• You will not have to deal with collection agencies. The impact of a repossession may not be so bad if you miss fewer payments via a voluntary repossession. It also means you can avoid collection calls and threats of a wage garnishment.

Does a voluntary repossession affect your credit?

Voluntary repossession will have a negative impact on your credit, as it suggests that you are unable to cope with your payments. A repossession – whether voluntary or involuntary – is considered as a default on a loan. This will be noted on your credit report, which could hurt your credit score. Generally speaking, when you default on a loan or face a repossession, it will remain on your credit report for seven years. At Spergel, our experienced Licensed Insolvency Trustees can assist you when it comes to rebuilding your credit score. There are some other drawbacks to returning a financed car to the bank. This includes cancellation fees for leaving the agreement early where applicable. You will still owe a balance too if the lender is unable to sell the vehicle at a figure that covers your outstanding loan.

How can you go about returning a financed vehicle in Canada?

Firstly, you should contact your lender to see if they will allow you to return your financed vehicle. Your lender may even agree to arrange a payment plan to help you through your financial challenges. They will likely try to help if you have found yourself out of work, had your working hours reduced, or are unable to work due to a health issue. If your payment history has been mostly on time, they will be more inclined to help you. They may allow you to skip a couple of payments and add them onto the end of the loan to provide you some temporary financial relief. Alternatively, they may extend the term of your loan to give you more time to repay your loan and reduce your monthly payments. Do note that this assistance will only help you temporarily – if your financial problems are longer term, it will not help. Voluntary surrender can help to resolve your payment challenges more permanently.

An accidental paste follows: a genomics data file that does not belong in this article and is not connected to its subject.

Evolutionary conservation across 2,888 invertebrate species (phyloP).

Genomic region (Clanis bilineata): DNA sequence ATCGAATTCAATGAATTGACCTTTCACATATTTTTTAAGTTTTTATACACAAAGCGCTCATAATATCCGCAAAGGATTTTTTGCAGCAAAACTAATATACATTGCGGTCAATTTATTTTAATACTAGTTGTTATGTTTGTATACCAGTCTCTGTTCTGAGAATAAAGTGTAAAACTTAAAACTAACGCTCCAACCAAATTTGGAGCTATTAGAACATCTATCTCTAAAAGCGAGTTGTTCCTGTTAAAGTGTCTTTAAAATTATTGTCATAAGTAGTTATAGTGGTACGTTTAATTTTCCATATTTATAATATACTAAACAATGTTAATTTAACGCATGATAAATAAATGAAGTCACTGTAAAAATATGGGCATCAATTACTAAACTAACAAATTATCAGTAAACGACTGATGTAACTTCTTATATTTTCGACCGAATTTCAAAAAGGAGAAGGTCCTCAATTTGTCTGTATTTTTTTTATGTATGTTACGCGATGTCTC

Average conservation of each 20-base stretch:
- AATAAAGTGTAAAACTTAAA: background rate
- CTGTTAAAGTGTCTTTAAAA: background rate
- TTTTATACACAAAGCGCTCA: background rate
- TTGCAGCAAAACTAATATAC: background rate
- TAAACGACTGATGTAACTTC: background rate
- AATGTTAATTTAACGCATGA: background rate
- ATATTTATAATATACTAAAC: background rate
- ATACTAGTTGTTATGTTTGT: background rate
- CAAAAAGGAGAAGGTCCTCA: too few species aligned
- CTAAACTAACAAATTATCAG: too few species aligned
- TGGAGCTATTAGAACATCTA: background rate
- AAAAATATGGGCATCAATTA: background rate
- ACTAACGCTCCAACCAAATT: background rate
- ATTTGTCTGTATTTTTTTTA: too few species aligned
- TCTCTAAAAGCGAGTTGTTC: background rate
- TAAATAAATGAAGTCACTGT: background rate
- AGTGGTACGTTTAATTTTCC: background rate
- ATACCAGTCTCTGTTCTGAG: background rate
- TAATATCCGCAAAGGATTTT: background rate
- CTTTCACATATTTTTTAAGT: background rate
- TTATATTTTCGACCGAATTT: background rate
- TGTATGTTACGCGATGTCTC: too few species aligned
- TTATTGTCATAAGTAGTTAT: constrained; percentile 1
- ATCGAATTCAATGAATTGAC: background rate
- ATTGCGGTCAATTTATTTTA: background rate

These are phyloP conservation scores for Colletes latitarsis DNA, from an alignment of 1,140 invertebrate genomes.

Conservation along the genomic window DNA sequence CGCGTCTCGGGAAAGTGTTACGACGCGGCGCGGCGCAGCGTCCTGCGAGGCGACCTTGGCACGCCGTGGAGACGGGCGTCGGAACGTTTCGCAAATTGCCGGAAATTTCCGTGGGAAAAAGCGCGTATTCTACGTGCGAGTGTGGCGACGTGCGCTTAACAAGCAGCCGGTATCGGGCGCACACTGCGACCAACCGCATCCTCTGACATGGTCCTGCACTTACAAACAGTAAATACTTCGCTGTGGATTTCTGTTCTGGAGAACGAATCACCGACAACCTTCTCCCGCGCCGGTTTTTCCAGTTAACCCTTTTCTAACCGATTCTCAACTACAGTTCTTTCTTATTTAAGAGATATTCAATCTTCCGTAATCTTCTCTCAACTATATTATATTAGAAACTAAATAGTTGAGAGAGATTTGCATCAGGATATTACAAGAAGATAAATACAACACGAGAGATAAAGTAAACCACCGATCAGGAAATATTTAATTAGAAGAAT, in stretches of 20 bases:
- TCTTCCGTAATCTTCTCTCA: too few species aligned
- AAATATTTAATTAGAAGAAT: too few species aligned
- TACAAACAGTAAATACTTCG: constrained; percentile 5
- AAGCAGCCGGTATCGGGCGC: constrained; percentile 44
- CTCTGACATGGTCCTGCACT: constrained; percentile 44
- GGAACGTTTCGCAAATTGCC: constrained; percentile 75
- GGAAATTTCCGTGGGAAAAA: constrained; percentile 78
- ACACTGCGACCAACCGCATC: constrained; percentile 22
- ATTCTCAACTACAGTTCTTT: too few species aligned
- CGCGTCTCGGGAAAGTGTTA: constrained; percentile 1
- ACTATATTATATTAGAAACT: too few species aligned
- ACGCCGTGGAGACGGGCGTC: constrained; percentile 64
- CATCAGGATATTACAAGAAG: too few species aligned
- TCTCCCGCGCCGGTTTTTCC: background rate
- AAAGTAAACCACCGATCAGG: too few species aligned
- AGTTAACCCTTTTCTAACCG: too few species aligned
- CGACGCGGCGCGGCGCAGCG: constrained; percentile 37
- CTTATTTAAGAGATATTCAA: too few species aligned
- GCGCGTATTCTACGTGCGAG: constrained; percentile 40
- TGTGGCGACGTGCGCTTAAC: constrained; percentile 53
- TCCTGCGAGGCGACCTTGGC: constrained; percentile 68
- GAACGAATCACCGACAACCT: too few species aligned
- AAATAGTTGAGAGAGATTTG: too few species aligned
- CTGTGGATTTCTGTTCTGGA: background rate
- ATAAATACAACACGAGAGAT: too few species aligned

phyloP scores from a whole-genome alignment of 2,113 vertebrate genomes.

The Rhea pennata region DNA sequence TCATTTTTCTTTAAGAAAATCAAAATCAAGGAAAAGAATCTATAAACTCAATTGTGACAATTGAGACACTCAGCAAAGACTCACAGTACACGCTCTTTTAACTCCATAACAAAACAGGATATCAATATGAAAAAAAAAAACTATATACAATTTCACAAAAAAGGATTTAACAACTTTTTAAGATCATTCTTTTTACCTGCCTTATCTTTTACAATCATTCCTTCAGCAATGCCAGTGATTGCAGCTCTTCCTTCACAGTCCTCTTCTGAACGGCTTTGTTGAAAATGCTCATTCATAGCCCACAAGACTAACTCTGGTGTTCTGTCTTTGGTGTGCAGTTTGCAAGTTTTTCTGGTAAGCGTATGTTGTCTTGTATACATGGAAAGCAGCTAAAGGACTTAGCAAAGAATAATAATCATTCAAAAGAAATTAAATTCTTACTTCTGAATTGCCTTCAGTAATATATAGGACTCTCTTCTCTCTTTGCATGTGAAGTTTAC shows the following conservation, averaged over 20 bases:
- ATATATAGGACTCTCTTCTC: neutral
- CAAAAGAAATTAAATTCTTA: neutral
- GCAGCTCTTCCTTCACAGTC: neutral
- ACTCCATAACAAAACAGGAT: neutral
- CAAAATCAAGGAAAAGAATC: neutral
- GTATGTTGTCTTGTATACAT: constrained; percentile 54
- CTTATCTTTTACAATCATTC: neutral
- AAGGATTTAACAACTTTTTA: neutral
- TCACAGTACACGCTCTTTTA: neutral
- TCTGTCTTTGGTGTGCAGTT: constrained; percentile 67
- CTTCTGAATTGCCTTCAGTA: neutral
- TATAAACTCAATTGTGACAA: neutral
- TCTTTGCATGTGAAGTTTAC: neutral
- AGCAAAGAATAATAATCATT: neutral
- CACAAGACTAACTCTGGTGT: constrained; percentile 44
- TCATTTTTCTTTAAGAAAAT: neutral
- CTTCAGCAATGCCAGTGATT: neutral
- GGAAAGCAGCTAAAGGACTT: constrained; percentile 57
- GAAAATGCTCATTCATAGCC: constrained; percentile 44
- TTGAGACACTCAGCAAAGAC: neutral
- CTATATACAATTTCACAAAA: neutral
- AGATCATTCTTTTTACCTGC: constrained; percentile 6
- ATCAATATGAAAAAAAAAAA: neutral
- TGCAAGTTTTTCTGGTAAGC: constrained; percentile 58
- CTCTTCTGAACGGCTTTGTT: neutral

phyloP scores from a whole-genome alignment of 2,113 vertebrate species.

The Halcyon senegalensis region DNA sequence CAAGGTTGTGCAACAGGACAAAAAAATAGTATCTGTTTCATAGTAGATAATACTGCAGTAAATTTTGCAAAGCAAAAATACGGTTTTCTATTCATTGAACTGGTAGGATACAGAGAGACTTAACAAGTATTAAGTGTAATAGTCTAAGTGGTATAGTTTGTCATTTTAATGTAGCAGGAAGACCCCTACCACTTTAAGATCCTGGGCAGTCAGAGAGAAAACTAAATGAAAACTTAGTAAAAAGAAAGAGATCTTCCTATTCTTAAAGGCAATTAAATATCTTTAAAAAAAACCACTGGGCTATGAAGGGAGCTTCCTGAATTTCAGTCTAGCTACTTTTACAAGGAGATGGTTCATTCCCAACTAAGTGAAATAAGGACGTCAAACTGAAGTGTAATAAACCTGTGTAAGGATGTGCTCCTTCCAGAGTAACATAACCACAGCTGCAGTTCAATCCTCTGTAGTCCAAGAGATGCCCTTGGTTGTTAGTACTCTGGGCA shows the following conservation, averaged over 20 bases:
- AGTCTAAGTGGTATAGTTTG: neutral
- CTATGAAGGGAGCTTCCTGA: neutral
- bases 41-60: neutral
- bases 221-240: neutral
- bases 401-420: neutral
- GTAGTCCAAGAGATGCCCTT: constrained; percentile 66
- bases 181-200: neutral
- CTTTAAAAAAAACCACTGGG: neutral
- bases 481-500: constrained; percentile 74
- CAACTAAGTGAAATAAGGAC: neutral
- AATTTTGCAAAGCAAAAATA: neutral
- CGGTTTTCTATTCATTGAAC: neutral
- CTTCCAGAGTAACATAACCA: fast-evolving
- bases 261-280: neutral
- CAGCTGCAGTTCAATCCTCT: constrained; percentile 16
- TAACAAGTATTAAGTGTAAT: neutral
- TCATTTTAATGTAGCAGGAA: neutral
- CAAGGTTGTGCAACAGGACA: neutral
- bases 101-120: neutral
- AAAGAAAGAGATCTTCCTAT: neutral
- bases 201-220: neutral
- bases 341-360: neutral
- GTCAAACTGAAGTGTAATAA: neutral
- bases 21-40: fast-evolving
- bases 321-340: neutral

Alternative options to returning a financed car back to the bank

If returning your financed car to the bank is not an option or your lender will not allow you to return your car, there are some other options:

  • Refinance your car loan. You may be able to save money by opting for a different loan, ideally with a lower interest rate. This should help to make your car payments much more affordable. Extending your loan term can also help to reduce your monthly payments, although it may mean you have more interest overall.
  • Trade in your vehicle. Your dealer may allow you to trade in your car for a different model that is more affordable for you. Do note there may be some penalties for breaking out of your current car loan, but it could pay off longer term.
  • Sell your car. If your lender will not allow you to return your vehicle, you may wish to sell it. This money can then go towards repaying your car loan debt.

Returning a financed car to the bank is never easy. You do have options when it comes to your car loan and no matter how bad you may feel your financial situation is, there is always a solution. Book a free consultation with an experienced Licensed Insolvency Trustee at Spergel – we are here to help you, just as we have with over 100,000 Canadians. Reach out now to learn more about your options.

Gillian Goldblatt

Gillian Goldblatt

Gillian Goldblatt is a Chartered Professional Accountant and Insolvency and Restructuring Professional. She is also an award-winning LIT (Licensed Insolvency Trustee) and Vice-Chair of the Ontario Association of Insolvency & Restructuring Practitioners Board. As Spergel's resident expert on debt consolidation and financial literacy, you can find Gillian being interviewed regularly on popular Canadian news programs when she's not at the office helping individuals and businesses get back on track.